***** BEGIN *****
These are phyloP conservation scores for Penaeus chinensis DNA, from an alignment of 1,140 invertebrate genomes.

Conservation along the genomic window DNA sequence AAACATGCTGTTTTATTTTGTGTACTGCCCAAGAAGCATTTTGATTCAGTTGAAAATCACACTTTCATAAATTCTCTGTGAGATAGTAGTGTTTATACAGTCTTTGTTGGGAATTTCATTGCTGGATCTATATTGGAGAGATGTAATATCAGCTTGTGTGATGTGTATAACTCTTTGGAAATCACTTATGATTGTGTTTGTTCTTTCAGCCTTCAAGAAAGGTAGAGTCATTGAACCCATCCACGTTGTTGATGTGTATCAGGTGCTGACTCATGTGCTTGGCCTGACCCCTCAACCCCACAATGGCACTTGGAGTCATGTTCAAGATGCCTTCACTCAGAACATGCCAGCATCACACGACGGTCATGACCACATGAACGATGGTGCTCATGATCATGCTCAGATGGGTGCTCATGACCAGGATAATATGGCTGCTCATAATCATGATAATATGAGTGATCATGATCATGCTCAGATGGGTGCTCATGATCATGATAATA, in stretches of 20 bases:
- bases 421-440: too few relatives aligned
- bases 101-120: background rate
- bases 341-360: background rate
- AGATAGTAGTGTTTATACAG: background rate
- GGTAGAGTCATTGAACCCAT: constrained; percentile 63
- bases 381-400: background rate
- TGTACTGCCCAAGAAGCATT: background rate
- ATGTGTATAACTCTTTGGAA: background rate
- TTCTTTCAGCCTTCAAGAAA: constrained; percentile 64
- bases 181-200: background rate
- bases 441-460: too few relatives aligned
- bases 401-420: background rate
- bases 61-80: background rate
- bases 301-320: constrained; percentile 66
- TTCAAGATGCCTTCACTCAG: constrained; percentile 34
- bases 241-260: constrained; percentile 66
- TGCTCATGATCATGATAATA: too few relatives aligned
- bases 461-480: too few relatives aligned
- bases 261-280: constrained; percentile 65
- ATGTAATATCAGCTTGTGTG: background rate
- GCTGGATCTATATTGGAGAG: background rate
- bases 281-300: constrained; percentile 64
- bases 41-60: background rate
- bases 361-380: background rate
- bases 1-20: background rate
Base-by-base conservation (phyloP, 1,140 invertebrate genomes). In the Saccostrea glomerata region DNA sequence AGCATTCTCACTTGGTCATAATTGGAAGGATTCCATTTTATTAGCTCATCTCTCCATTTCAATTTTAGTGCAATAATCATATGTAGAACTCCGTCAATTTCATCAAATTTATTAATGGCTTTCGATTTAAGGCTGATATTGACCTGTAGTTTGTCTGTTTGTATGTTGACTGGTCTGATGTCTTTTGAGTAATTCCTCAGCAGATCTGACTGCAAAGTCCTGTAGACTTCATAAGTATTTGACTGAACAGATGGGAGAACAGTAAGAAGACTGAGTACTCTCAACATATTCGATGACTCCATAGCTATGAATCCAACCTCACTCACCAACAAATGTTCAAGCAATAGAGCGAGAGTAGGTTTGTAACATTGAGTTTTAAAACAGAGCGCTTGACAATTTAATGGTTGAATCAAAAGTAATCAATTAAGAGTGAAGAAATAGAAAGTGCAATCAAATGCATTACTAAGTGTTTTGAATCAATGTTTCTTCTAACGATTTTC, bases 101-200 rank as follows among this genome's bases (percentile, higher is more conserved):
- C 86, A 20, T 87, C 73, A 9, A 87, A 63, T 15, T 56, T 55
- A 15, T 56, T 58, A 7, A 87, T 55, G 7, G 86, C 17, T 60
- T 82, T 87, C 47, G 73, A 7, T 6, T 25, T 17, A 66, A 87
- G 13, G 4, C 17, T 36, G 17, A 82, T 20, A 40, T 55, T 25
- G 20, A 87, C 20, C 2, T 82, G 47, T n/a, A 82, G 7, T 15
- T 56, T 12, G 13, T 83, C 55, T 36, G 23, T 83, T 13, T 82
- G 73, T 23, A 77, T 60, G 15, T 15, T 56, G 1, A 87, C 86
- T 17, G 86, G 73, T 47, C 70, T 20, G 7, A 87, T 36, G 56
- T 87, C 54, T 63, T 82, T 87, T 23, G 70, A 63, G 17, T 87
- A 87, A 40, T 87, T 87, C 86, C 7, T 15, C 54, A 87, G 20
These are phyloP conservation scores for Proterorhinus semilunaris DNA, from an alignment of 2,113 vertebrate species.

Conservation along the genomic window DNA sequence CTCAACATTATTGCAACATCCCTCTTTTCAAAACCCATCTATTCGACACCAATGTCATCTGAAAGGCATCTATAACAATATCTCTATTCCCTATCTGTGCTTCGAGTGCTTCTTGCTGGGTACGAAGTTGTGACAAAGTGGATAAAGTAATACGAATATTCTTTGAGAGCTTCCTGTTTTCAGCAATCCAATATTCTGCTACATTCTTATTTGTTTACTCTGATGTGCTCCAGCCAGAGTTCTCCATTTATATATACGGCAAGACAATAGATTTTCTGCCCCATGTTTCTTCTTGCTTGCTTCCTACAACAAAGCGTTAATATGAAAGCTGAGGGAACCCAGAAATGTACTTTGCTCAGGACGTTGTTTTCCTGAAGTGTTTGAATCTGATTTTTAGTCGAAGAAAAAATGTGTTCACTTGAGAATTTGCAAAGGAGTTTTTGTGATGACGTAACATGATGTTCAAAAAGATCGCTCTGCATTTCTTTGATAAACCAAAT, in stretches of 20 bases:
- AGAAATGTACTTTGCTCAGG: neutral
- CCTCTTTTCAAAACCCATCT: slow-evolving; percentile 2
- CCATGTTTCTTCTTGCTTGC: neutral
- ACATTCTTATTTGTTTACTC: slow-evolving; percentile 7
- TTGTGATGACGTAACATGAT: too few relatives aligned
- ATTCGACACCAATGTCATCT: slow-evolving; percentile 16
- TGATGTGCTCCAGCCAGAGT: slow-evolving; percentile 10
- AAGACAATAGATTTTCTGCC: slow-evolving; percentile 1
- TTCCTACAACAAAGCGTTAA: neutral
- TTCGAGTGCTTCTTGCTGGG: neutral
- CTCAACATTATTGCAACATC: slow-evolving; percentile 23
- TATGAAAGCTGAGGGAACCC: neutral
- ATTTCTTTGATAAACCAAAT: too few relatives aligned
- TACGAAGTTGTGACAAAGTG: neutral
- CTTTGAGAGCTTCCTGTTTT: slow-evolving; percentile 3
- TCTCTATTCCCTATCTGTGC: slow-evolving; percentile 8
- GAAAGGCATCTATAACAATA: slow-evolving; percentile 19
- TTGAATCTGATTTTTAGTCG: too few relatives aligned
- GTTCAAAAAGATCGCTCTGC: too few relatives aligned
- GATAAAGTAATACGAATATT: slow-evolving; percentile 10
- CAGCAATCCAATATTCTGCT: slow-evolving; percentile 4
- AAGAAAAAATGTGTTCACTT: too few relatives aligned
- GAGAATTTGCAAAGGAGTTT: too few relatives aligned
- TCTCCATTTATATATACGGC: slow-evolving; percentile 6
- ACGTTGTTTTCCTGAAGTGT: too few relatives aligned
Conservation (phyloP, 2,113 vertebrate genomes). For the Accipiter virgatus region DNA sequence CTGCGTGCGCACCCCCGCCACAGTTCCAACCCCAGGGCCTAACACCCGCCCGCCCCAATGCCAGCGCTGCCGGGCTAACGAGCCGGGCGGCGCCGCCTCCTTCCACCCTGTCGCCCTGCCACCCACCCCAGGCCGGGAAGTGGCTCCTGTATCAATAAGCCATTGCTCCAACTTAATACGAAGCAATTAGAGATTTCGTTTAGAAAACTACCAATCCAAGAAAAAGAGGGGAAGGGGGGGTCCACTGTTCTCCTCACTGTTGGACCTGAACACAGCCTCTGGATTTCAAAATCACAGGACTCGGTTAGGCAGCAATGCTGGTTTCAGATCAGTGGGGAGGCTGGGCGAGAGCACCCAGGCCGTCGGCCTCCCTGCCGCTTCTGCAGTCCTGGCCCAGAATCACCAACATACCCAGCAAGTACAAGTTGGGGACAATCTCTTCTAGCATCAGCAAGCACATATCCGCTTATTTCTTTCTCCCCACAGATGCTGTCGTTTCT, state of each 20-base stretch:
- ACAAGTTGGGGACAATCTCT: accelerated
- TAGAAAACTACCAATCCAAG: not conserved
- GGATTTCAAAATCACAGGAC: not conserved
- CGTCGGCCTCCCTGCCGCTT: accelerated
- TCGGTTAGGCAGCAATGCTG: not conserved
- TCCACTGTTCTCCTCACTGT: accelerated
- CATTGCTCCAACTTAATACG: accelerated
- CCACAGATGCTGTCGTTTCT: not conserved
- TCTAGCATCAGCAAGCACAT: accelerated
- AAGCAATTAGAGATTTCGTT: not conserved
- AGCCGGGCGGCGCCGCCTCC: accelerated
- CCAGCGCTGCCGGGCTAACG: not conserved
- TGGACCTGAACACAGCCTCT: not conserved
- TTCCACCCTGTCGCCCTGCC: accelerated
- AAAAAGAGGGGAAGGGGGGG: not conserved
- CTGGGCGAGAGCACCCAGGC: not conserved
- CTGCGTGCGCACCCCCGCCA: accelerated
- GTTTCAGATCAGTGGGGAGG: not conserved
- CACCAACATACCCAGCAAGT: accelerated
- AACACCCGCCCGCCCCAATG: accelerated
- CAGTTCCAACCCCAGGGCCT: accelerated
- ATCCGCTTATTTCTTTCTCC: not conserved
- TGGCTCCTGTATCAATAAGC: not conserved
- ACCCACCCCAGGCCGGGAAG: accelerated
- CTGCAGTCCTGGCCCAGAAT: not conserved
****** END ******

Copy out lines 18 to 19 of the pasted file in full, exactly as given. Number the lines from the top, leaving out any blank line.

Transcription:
- bases 241-260: constrained; percentile 66
- TGCTCATGATCATGATAATA: too few relatives aligned